Court ruling on "he needed killing" jury instruction
From Carico v. Commonwealth, an 1870 Kentucky ruling on self-defense:
"Speaking of assured and continual danger to life, this court, in the case in 2 Duvall, defined the principle of self-defense as follows: "Like the sword of Damocles, the threatened danger is continually impending every moment and everywhere. The threatened man may be waylaid or otherwise attacked unawares without the possibility of defense or of escape, and may never, day or night, feel safe, or actually be so, while his enemy lives, who whenever he may see him or wherever he may find him may be anxious and able to kill him. And does either human or divine law require such prolonged agony and peril; or can the best and most prudent men suicidably forbear to strike for riddance, if they have the courage to defend themselves, in the only way of secure and lasting escape?"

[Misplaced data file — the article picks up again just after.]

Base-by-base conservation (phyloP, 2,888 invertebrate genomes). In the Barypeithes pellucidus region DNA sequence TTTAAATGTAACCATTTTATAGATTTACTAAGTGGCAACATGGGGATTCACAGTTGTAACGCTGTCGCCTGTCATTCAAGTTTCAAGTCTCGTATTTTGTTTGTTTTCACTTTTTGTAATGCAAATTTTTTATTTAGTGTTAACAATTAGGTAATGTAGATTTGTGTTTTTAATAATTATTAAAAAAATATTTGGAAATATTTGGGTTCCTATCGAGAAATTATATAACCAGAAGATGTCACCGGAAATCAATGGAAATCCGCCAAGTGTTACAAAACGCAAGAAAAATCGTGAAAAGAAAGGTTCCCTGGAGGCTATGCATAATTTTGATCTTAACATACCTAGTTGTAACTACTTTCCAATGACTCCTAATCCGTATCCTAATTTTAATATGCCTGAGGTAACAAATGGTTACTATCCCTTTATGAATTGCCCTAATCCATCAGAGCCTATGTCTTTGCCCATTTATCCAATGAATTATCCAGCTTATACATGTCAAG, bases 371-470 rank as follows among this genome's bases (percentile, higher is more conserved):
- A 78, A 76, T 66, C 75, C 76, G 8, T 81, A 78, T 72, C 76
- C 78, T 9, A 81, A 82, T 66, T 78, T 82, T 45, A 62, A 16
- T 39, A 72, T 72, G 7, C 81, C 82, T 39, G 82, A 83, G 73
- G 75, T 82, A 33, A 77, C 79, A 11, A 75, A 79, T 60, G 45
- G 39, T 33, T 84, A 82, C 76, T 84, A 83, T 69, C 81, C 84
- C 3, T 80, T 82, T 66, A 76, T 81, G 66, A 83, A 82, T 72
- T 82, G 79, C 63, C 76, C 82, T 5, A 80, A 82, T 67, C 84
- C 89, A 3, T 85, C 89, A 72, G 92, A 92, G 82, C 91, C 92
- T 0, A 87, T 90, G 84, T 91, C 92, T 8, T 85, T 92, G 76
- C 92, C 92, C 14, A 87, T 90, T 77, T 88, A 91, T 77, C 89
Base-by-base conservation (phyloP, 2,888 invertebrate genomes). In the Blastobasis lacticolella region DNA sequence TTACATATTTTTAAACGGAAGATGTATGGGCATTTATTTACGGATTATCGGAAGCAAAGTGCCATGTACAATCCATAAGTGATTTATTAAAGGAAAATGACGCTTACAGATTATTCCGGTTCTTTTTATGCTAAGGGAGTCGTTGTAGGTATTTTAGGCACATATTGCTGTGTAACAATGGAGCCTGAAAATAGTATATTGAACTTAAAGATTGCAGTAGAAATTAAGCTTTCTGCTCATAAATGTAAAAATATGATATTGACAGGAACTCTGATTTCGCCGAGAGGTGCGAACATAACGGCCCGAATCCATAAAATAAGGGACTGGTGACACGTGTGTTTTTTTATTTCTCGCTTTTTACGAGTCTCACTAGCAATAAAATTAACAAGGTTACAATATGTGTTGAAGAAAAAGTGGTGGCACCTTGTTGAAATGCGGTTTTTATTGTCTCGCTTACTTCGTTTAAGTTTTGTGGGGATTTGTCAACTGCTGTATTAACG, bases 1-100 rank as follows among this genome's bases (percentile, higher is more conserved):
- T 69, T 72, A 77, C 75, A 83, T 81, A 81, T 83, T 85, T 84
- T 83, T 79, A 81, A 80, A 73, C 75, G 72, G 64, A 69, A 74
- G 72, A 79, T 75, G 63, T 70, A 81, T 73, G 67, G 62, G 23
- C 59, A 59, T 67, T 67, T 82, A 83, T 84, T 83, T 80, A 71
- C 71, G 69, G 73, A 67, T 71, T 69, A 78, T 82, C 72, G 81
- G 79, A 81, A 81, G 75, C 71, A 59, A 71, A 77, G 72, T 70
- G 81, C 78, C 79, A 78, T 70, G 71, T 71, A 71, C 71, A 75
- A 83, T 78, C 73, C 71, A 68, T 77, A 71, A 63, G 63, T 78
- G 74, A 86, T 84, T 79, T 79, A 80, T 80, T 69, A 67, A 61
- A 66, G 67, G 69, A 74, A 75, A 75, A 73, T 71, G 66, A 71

Now if a man feels sure that his life is in continual danger, and that to take the life of his menacing enemy is his only safe security, does not the rationale of the principle as thus defined allow him to kill that enemy whenever and wherever he gives him a chance and there is no sign of relenting? But before a jury should acquit they should be well satisfied that the killing was not the offspring of bad passion, but solely of a thorough and well-founded belief that it was necessary for security. And here (p.128)lies the danger of misapplication. It is difficult to be assured that the act was thus necessary and done in good faith. Of that, however, the jury and not the court must judge; and in that judgment they can not be too self-poised and careful before they conclude that the peril of the accused was imminent and incessant, and that he, well assured of it, honestly believed that his only safe remedy was to destroy the power to execute the threats. And if he was authorized to believe and did considerately apprehend that his own exile or the death of his persevering enemy, watching to kill him, was, like the tabula in naufragio, the only safe mode of rescue, might he not lawfully choose his remedy and throw his enemy overboard? Why should he be required still to wait an assault and to endure longer haunting and hazard when he might at any moment become the victim of his own forbearance, and when self-defense might be impossible or unavailing? Why let the sword still hang over him? Why not remove it out of sight when he may, and not passively linger until it unexpectedly falls and strikes his heart unresisted? The recognition of the perfect right to do so in such a crisis appears to us consistent with both principle and policy. It seems to us conservative. It might afford more security and prevent more assassinations than the lame law of punishment ever could, and the manly and opportune assertion of this universal birthright may teach the reckless who thus maliciously beset the pathway of the peaceable that they will be likely to bring destruction on their own heads. This preventive principle will go hand in hand with civilization and philosophical jurisprudence as a palladium of personal security and social order and peace. Properly guarded, it may do more good than harm."